Sports Stars Not Really Acting as Role Models in Terms of Alcohol Consumption

While sports heroes are often touted as role models for young people, recent research has found that their bad habits actually have no little or no effect on the drinking habits of this segment of the population.

A recent Science Daily release examined a study by researchers at the Universities of Manchester, UK, and Western Sydney, Australia, contradicts the concept that sports stars act as role models for those who follow sports.

"The perceived drinking habits of sports stars and its relationship to the drinking levels of young people has never been examined empirically, despite these sporting heroes often being touted as influential role models for young people," said lead researcher Dr Kerry O’Brien, a lecturer in Manchester’s School of Psychological Sciences, in Science Daily.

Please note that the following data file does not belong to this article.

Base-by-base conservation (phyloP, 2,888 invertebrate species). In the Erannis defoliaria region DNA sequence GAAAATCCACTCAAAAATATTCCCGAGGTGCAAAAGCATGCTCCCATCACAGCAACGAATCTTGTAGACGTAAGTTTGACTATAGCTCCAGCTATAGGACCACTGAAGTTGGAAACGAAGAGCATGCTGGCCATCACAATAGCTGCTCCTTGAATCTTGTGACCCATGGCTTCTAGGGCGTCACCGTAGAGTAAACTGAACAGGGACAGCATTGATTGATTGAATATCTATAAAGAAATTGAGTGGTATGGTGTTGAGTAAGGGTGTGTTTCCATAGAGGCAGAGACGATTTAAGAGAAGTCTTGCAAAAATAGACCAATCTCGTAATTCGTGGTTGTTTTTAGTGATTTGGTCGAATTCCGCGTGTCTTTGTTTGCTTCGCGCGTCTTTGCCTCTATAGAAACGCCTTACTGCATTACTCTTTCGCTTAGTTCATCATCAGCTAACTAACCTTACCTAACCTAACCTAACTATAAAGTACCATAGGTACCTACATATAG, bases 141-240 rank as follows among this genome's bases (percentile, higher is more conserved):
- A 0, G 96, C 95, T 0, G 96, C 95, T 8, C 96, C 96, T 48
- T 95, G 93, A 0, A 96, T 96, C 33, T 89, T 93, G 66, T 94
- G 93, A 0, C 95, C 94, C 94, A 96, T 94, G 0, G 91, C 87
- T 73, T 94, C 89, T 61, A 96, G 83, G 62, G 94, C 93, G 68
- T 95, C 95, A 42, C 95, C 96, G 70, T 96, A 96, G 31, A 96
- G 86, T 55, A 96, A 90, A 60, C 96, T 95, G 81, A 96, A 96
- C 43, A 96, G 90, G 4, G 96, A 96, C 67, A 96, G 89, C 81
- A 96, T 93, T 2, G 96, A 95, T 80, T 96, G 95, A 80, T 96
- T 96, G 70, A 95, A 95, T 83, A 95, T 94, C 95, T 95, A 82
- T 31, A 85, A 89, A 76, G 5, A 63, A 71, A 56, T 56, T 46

"Our research shows that young people, both sporting participants and non-sporting participants, don’t appear to be influenced by the drinking habits of high-profile sportspeople as depicted in the mass media."

In highlighting previous research done in this space, O’Brien suggests that sports and sports stars are much more likely to influence the drinking behavior of fans when used as marketing tools by the alcohol industry.

In asking more than 1,000 young sportspeople at elite and amateur level as well as non-sportspeople to report the perceived drinking behavior of high-profile sport stars compared with their friends, researchers found that both sporting and non-sporting study participants believed sports stars actually drank much less than they did themselves. At the same time, they believed their friends drank substantially more.

Dr O’Brien added: "We are not suggesting that sports stars should not be encouraged to drink responsibly but it’s disingenuous to place the blame on them for setting the bad example. It is time that sport administrators consider their own social responsibilities when weighing up the costs and benefits of using their sports and sport stars to market alcohol on behalf of the alcohol industry."